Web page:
Apiguard is a varroa treatment used by beekeepers to help keep their colonies healthy by reducing the varroa mite count inside the bee hive. Apiguard is a widely used and very popular treatment for Varroa Mites and Tracheal Mites because it is considered organic without any known resistance from Varroa Mites.
Apiguard uses a naturally occurring substance derived from the Thyme plant called Thymol. The gel in the Apiguard trays or tubs has the thymol-based miticide suspended and is slowly released over the course of 14 days.
It is important to harvest honey and remove your honey supers from the colony before the treatment period. There should not be any honey for human consumption on the hive when the Apiguard is added. Apiguard is not designed to be used during the honey season when honey boxes are present.
Most beekeepers use Apiguard because it is an organic, soft chemical and is much easier on the bees than the hard chemicals like Checkmite or chemicals other beekeepers have used in the past. Spring, Summer and Fall are the ideal times to use apiguard gel as it requires the adult bees to touch and move the product around the colony. The gel will stick to the worker bees body hairs who move the gel around before the worker eventually throws it out. Most beekeepers use Apiguard immediately after honey harvest in the summer when only the brood box or boxes are left.
Apiguard should only be used when your varroa mite levels are above the treatment threshold where beekeeper interference is needed to help the colony. You can check for mite levels using a product called a Varroa Check which is very helpful for checking mite levels when considering a mite treatment.
The shelf life of Apiguard is 2 years from its manufacture date. At Foxhound Bee Company, we do not receive the product immediately after it is manufactured but typically have a shelf life on our products of 14+months.
The patented slow-release gel is extremely helpful for helping honey bees with mites as it helps to reduce mite populations over the course of two weeks which is easier on the honey bee colony. Apiguard is a natural treatment because it contains organically derived ingredients for treating honey bees.
Apiguard is most often applied in two different forms.
1. A foil tray that holds 50 grams of Apiguard Gel and is covered by a foil lid.
2. A 3000 gram (3kg) bucket that includes a syringe and cardboard trays.
Depending on the weather, it will take 1-2 trays (50-100 grams) to treat one colony. These trays are sold individually or in a blue or green colored box of 10. One box will treat 5-10 honeybee colonies. The 3kg tub is often used by beekeepers with at least 30 colonies.
The 3kg bucket, depending on the weather, will treat 30-60 honeybee colonies. A syringe and cardboard trays are included with the tub to ensure the correct dosage.
Apiguard is temperature sensitive, and the hotter the outside temperature, the quicker the gel will release the active ingredient Thymol. It is important to use the correct dosage, so the right amount of gel is applied. Releasing the Thymol too quickly can harm the bees, so this is why the manufacturer Vita Europe recommends changing the dose if outdoor high temperatures are consistently above 77°F. Vita Europe recommends using a half dose (25 grams) instead of the full dose or tray, which is 50 grams.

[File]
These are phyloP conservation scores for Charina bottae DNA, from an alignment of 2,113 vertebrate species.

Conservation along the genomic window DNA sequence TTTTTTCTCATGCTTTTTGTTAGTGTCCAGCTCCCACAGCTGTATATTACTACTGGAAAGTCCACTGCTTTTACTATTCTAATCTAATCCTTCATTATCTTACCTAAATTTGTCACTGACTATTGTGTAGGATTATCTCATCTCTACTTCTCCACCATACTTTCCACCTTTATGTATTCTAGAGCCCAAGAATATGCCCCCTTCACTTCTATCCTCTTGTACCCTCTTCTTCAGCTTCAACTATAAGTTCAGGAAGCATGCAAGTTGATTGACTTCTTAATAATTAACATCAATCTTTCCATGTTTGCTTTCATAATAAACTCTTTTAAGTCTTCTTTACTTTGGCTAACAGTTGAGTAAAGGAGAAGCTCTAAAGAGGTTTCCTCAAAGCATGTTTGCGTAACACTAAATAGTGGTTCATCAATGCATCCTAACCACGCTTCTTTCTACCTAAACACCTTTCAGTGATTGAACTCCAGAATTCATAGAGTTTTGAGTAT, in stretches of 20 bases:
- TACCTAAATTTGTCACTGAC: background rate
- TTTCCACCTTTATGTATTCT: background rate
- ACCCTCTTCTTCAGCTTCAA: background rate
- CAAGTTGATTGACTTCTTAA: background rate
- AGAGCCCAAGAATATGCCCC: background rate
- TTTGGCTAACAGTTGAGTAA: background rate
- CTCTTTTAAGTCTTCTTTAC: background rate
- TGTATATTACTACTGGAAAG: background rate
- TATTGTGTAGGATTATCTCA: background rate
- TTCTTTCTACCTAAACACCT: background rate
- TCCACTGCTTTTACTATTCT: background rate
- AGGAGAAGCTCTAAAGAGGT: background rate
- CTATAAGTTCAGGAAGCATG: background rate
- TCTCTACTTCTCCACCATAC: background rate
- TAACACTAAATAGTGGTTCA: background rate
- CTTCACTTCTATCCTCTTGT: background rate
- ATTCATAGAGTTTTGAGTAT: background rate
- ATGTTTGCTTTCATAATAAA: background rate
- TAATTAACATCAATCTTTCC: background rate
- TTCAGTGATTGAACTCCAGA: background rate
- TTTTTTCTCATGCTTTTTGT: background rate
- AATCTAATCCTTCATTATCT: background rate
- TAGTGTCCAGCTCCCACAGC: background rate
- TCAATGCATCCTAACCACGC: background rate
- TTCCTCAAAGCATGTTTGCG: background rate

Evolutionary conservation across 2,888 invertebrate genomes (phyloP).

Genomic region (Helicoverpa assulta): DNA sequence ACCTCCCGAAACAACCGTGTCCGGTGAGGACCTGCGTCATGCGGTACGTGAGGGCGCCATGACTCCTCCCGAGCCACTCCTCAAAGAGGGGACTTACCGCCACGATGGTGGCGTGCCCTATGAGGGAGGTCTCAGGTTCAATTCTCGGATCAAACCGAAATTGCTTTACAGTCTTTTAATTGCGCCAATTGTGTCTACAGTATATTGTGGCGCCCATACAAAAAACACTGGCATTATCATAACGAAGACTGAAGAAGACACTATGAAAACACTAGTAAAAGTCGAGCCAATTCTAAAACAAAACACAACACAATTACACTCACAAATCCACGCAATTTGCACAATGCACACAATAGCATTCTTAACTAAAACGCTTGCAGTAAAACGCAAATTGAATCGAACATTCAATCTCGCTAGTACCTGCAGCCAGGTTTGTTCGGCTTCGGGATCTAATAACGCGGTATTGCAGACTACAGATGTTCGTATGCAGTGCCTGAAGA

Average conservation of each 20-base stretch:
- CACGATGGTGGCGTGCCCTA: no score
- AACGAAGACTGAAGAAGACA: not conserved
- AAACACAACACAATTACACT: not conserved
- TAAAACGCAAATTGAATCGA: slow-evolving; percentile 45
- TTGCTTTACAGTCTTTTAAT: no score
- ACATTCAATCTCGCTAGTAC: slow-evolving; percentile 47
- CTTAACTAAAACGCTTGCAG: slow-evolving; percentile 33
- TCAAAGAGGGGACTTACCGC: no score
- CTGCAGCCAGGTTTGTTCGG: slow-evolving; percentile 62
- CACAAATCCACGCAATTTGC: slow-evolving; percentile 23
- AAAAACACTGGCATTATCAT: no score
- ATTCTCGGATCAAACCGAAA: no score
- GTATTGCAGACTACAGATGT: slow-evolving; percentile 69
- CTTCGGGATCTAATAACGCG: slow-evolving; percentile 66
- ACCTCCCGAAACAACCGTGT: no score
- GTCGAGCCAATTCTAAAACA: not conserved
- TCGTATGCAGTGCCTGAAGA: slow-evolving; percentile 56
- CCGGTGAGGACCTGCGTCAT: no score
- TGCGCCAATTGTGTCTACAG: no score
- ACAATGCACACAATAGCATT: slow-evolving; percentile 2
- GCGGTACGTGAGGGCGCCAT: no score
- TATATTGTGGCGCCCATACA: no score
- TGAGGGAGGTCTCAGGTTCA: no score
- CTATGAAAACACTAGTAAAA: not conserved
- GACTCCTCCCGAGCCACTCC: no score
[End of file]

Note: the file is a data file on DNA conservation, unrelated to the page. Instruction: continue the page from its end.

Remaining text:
When outdoor high temperatures are consistently above 77°F, a half dose of 25 grams is placed on a small piece of cardboard or paper. The cardboard is then placed inside the hive, on top of the top bars closest to the brood. The cardboard or apiguard tray with the gel is then walked on by the bees and spread around the brood frames. The 25 grams dose is given to the colony for 7 days, and then the second dose of 25 grams is given to the honeybee colony. A 3rd, 25-gram dose can be given to the bees one week later if necessary. The entire half-dose treatment takes 2-3 weeks.
When outdoor high temperatures are consistently below 77°F, a full dose of 50 grams is placed inside the center of the hive on top of the frames. Two weeks later, a second dose of 50 grams is added to the colony in the same place for 2-4 weeks. A third dose is not needed. When using the full dose, the treatment period is 4-6 weeks.
Apiguard can be used anytime the bees are active and moving around inside the hive. The outside temperature should be above 60°F. Apiguard can be applied any time of the day, but the most effective time to add Apiguard is in the evening when the weather has cooled down, and most of the bees are in the hive. Ideally, Apiguard is used before or after the honey flow or nectar flow.
The treatment period for Apiguard ranges from 2 weeks to 6 weeks. When using Apiguard when average outside temperatures are above 77°F, it is wise to use a lower dose and a shorter treatment of 2-3 weeks. When average temperatures are below 77°F, a full dose can be used for a 4-6 week treatment period.
From the Manufacturer: It is preferable to remove supers before treating with Apiguard. Apiguard may taint honey in supers, but it is unlikely, especially if the honey stores are sealed. Apiguard may taint the brood wax, and low traces may reach the wax of the supers. If you do use Apiguard when supers are in place, make sure that the Apiguard is positioned immediately above the brood nest and that the bees have enough room to get into the tray and to walk through the gel. Honey collected during Apiguard treatment can be fed back to the bees.
When used properly according to package directions, Apiguard is 93% effective at killing mites inside the colony. It is wise to alternate treatments from Apiguard to Apivar, Formic Pro, HopGuard or Oxalic Acid. These other products are effective at killing mites and help beekeepers reduce the chance of varroa mites building up resistance.
See our entire collection of Synthetic, Organic, and Physical Varroa Mite Treatments.